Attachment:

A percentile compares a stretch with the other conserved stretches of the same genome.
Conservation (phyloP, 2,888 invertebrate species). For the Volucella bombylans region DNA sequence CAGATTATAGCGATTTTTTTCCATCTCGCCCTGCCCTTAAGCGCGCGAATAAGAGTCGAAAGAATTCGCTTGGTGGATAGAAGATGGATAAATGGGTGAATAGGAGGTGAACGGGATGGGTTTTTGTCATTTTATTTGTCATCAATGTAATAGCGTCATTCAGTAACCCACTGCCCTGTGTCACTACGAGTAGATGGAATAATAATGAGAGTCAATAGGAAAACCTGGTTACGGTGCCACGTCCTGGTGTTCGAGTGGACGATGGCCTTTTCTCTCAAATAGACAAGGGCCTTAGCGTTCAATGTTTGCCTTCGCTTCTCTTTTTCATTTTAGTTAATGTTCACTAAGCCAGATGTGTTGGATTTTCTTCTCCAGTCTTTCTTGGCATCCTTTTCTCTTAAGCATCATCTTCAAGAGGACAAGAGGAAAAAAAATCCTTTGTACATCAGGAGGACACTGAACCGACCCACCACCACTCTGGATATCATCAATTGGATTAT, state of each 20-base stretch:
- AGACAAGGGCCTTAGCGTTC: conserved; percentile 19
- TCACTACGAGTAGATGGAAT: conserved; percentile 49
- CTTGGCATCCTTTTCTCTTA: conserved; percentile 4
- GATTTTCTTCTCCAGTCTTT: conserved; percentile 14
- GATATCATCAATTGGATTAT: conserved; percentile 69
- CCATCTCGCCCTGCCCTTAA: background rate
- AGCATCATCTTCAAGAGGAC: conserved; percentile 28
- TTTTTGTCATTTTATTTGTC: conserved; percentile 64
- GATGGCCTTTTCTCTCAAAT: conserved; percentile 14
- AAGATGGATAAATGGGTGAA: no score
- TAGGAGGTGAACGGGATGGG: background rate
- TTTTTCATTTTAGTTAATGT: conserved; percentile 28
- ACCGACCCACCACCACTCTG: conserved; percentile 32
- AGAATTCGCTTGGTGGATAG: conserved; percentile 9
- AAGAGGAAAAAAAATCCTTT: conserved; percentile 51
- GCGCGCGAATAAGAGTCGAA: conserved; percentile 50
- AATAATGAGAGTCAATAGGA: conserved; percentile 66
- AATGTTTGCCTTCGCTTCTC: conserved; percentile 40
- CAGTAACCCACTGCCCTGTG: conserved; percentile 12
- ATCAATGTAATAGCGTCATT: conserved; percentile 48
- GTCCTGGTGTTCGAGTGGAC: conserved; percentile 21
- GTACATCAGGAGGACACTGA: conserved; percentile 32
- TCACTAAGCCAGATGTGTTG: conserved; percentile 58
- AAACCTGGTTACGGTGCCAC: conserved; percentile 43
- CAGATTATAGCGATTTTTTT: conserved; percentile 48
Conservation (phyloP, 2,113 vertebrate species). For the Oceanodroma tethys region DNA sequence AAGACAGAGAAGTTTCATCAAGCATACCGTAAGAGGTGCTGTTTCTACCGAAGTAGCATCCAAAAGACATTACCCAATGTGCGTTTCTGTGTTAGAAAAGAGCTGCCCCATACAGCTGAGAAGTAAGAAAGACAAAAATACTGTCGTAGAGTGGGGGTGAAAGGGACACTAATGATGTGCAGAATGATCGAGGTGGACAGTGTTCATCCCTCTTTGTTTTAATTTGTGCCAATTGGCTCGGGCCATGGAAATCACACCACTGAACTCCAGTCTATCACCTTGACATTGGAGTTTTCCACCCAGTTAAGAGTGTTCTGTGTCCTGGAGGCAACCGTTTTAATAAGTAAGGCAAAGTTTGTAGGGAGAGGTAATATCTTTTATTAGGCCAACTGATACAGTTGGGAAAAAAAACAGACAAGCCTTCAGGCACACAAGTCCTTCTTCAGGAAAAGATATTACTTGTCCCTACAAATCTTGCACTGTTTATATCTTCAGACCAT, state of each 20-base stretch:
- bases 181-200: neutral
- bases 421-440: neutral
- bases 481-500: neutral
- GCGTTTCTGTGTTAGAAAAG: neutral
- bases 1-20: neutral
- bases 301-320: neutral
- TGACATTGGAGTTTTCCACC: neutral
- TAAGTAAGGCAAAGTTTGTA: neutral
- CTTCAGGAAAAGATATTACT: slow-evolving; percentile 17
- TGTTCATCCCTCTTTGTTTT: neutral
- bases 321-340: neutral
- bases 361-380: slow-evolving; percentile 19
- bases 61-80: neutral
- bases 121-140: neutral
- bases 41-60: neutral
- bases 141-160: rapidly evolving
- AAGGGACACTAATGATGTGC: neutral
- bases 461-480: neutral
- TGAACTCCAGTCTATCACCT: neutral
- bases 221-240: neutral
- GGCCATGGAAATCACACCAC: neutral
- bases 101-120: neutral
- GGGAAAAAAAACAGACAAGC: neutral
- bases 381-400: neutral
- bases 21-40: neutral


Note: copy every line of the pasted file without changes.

A percentile compares a stretch with the other conserved stretches of the same genome.
Conservation (phyloP, 2,888 invertebrate species). For the Volucella bombylans region DNA sequence CAGATTATAGCGATTTTTTTCCATCTCGCCCTGCCCTTAAGCGCGCGAATAAGAGTCGAAAGAATTCGCTTGGTGGATAGAAGATGGATAAATGGGTGAATAGGAGGTGAACGGGATGGGTTTTTGTCATTTTATTTGTCATCAATGTAATAGCGTCATTCAGTAACCCACTGCCCTGTGTCACTACGAGTAGATGGAATAATAATGAGAGTCAATAGGAAAACCTGGTTACGGTGCCACGTCCTGGTGTTCGAGTGGACGATGGCCTTTTCTCTCAAATAGACAAGGGCCTTAGCGTTCAATGTTTGCCTTCGCTTCTCTTTTTCATTTTAGTTAATGTTCACTAAGCCAGATGTGTTGGATTTTCTTCTCCAGTCTTTCTTGGCATCCTTTTCTCTTAAGCATCATCTTCAAGAGGACAAGAGGAAAAAAAATCCTTTGTACATCAGGAGGACACTGAACCGACCCACCACCACTCTGGATATCATCAATTGGATTAT, state of each 20-base stretch:
- AGACAAGGGCCTTAGCGTTC: conserved; percentile 19
- TCACTACGAGTAGATGGAAT: conserved; percentile 49
- CTTGGCATCCTTTTCTCTTA: conserved; percentile 4
- GATTTTCTTCTCCAGTCTTT: conserved; percentile 14
- GATATCATCAATTGGATTAT: conserved; percentile 69
- CCATCTCGCCCTGCCCTTAA: background rate
- AGCATCATCTTCAAGAGGAC: conserved; percentile 28
- TTTTTGTCATTTTATTTGTC: conserved; percentile 64
- GATGGCCTTTTCTCTCAAAT: conserved; percentile 14
- AAGATGGATAAATGGGTGAA: no score
- TAGGAGGTGAACGGGATGGG: background rate
- TTTTTCATTTTAGTTAATGT: conserved; percentile 28
- ACCGACCCACCACCACTCTG: conserved; percentile 32
- AGAATTCGCTTGGTGGATAG: conserved; percentile 9
- AAGAGGAAAAAAAATCCTTT: conserved; percentile 51
- GCGCGCGAATAAGAGTCGAA: conserved; percentile 50
- AATAATGAGAGTCAATAGGA: conserved; percentile 66
- AATGTTTGCCTTCGCTTCTC: conserved; percentile 40
- CAGTAACCCACTGCCCTGTG: conserved; percentile 12
- ATCAATGTAATAGCGTCATT: conserved; percentile 48
- GTCCTGGTGTTCGAGTGGAC: conserved; percentile 21
- GTACATCAGGAGGACACTGA: conserved; percentile 32
- TCACTAAGCCAGATGTGTTG: conserved; percentile 58
- AAACCTGGTTACGGTGCCAC: conserved; percentile 43
- CAGATTATAGCGATTTTTTT: conserved; percentile 48
Conservation (phyloP, 2,113 vertebrate species). For the Oceanodroma tethys region DNA sequence AAGACAGAGAAGTTTCATCAAGCATACCGTAAGAGGTGCTGTTTCTACCGAAGTAGCATCCAAAAGACATTACCCAATGTGCGTTTCTGTGTTAGAAAAGAGCTGCCCCATACAGCTGAGAAGTAAGAAAGACAAAAATACTGTCGTAGAGTGGGGGTGAAAGGGACACTAATGATGTGCAGAATGATCGAGGTGGACAGTGTTCATCCCTCTTTGTTTTAATTTGTGCCAATTGGCTCGGGCCATGGAAATCACACCACTGAACTCCAGTCTATCACCTTGACATTGGAGTTTTCCACCCAGTTAAGAGTGTTCTGTGTCCTGGAGGCAACCGTTTTAATAAGTAAGGCAAAGTTTGTAGGGAGAGGTAATATCTTTTATTAGGCCAACTGATACAGTTGGGAAAAAAAACAGACAAGCCTTCAGGCACACAAGTCCTTCTTCAGGAAAAGATATTACTTGTCCCTACAAATCTTGCACTGTTTATATCTTCAGACCAT, state of each 20-base stretch:
- bases 181-200: neutral
- bases 421-440: neutral
- bases 481-500: neutral
- GCGTTTCTGTGTTAGAAAAG: neutral
- bases 1-20: neutral
- bases 301-320: neutral
- TGACATTGGAGTTTTCCACC: neutral
- TAAGTAAGGCAAAGTTTGTA: neutral
- CTTCAGGAAAAGATATTACT: slow-evolving; percentile 17
- TGTTCATCCCTCTTTGTTTT: neutral
- bases 321-340: neutral
- bases 361-380: slow-evolving; percentile 19
- bases 61-80: neutral
- bases 121-140: neutral
- bases 41-60: neutral
- bases 141-160: rapidly evolving
- AAGGGACACTAATGATGTGC: neutral
- bases 461-480: neutral
- TGAACTCCAGTCTATCACCT: neutral
- bases 221-240: neutral
- GGCCATGGAAATCACACCAC: neutral
- bases 101-120: neutral
- GGGAAAAAAAACAGACAAGC: neutral
- bases 381-400: neutral
- bases 21-40: neutral